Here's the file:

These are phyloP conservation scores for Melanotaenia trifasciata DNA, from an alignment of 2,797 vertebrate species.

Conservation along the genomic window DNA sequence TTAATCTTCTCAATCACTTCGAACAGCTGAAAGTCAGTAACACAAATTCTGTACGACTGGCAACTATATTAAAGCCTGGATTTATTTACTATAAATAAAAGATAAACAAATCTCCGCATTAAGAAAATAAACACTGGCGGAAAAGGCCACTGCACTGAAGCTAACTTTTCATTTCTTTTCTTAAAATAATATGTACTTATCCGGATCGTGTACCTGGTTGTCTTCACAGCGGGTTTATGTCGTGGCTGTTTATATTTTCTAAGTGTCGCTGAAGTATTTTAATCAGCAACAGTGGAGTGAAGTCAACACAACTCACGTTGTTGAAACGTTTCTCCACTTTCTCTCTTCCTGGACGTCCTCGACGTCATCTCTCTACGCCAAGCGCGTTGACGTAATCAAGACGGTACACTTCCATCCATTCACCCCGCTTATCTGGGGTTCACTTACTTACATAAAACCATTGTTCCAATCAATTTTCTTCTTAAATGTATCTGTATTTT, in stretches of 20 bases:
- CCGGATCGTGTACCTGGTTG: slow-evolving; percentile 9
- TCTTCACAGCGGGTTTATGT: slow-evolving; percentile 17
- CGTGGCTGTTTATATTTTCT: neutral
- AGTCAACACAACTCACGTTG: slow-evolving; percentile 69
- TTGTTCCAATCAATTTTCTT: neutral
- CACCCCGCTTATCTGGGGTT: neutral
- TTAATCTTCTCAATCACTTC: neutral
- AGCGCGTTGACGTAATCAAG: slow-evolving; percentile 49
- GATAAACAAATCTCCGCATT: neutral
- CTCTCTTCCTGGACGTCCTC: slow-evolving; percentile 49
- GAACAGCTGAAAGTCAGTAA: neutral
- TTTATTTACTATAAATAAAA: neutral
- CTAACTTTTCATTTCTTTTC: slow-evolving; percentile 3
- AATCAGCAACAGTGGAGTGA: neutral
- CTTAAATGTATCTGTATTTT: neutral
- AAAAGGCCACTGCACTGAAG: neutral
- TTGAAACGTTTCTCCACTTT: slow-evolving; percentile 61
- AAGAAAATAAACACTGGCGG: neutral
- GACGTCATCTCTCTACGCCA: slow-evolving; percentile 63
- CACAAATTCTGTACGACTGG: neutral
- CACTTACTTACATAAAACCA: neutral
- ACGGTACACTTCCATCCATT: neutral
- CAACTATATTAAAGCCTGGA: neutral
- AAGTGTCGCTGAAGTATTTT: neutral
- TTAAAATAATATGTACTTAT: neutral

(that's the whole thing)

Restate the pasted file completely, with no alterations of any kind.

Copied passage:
These are phyloP conservation scores for Melanotaenia trifasciata DNA, from an alignment of 2,797 vertebrate species.

Conservation along the genomic window DNA sequence TTAATCTTCTCAATCACTTCGAACAGCTGAAAGTCAGTAACACAAATTCTGTACGACTGGCAACTATATTAAAGCCTGGATTTATTTACTATAAATAAAAGATAAACAAATCTCCGCATTAAGAAAATAAACACTGGCGGAAAAGGCCACTGCACTGAAGCTAACTTTTCATTTCTTTTCTTAAAATAATATGTACTTATCCGGATCGTGTACCTGGTTGTCTTCACAGCGGGTTTATGTCGTGGCTGTTTATATTTTCTAAGTGTCGCTGAAGTATTTTAATCAGCAACAGTGGAGTGAAGTCAACACAACTCACGTTGTTGAAACGTTTCTCCACTTTCTCTCTTCCTGGACGTCCTCGACGTCATCTCTCTACGCCAAGCGCGTTGACGTAATCAAGACGGTACACTTCCATCCATTCACCCCGCTTATCTGGGGTTCACTTACTTACATAAAACCATTGTTCCAATCAATTTTCTTCTTAAATGTATCTGTATTTT, in stretches of 20 bases:
- CCGGATCGTGTACCTGGTTG: slow-evolving; percentile 9
- TCTTCACAGCGGGTTTATGT: slow-evolving; percentile 17
- CGTGGCTGTTTATATTTTCT: neutral
- AGTCAACACAACTCACGTTG: slow-evolving; percentile 69
- TTGTTCCAATCAATTTTCTT: neutral
- CACCCCGCTTATCTGGGGTT: neutral
- TTAATCTTCTCAATCACTTC: neutral
- AGCGCGTTGACGTAATCAAG: slow-evolving; percentile 49
- GATAAACAAATCTCCGCATT: neutral
- CTCTCTTCCTGGACGTCCTC: slow-evolving; percentile 49
- GAACAGCTGAAAGTCAGTAA: neutral
- TTTATTTACTATAAATAAAA: neutral
- CTAACTTTTCATTTCTTTTC: slow-evolving; percentile 3
- AATCAGCAACAGTGGAGTGA: neutral
- CTTAAATGTATCTGTATTTT: neutral
- AAAAGGCCACTGCACTGAAG: neutral
- TTGAAACGTTTCTCCACTTT: slow-evolving; percentile 61
- AAGAAAATAAACACTGGCGG: neutral
- GACGTCATCTCTCTACGCCA: slow-evolving; percentile 63
- CACAAATTCTGTACGACTGG: neutral
- CACTTACTTACATAAAACCA: neutral
- ACGGTACACTTCCATCCATT: neutral
- CAACTATATTAAAGCCTGGA: neutral
- AAGTGTCGCTGAAGTATTTT: neutral
- TTAAAATAATATGTACTTAT: neutral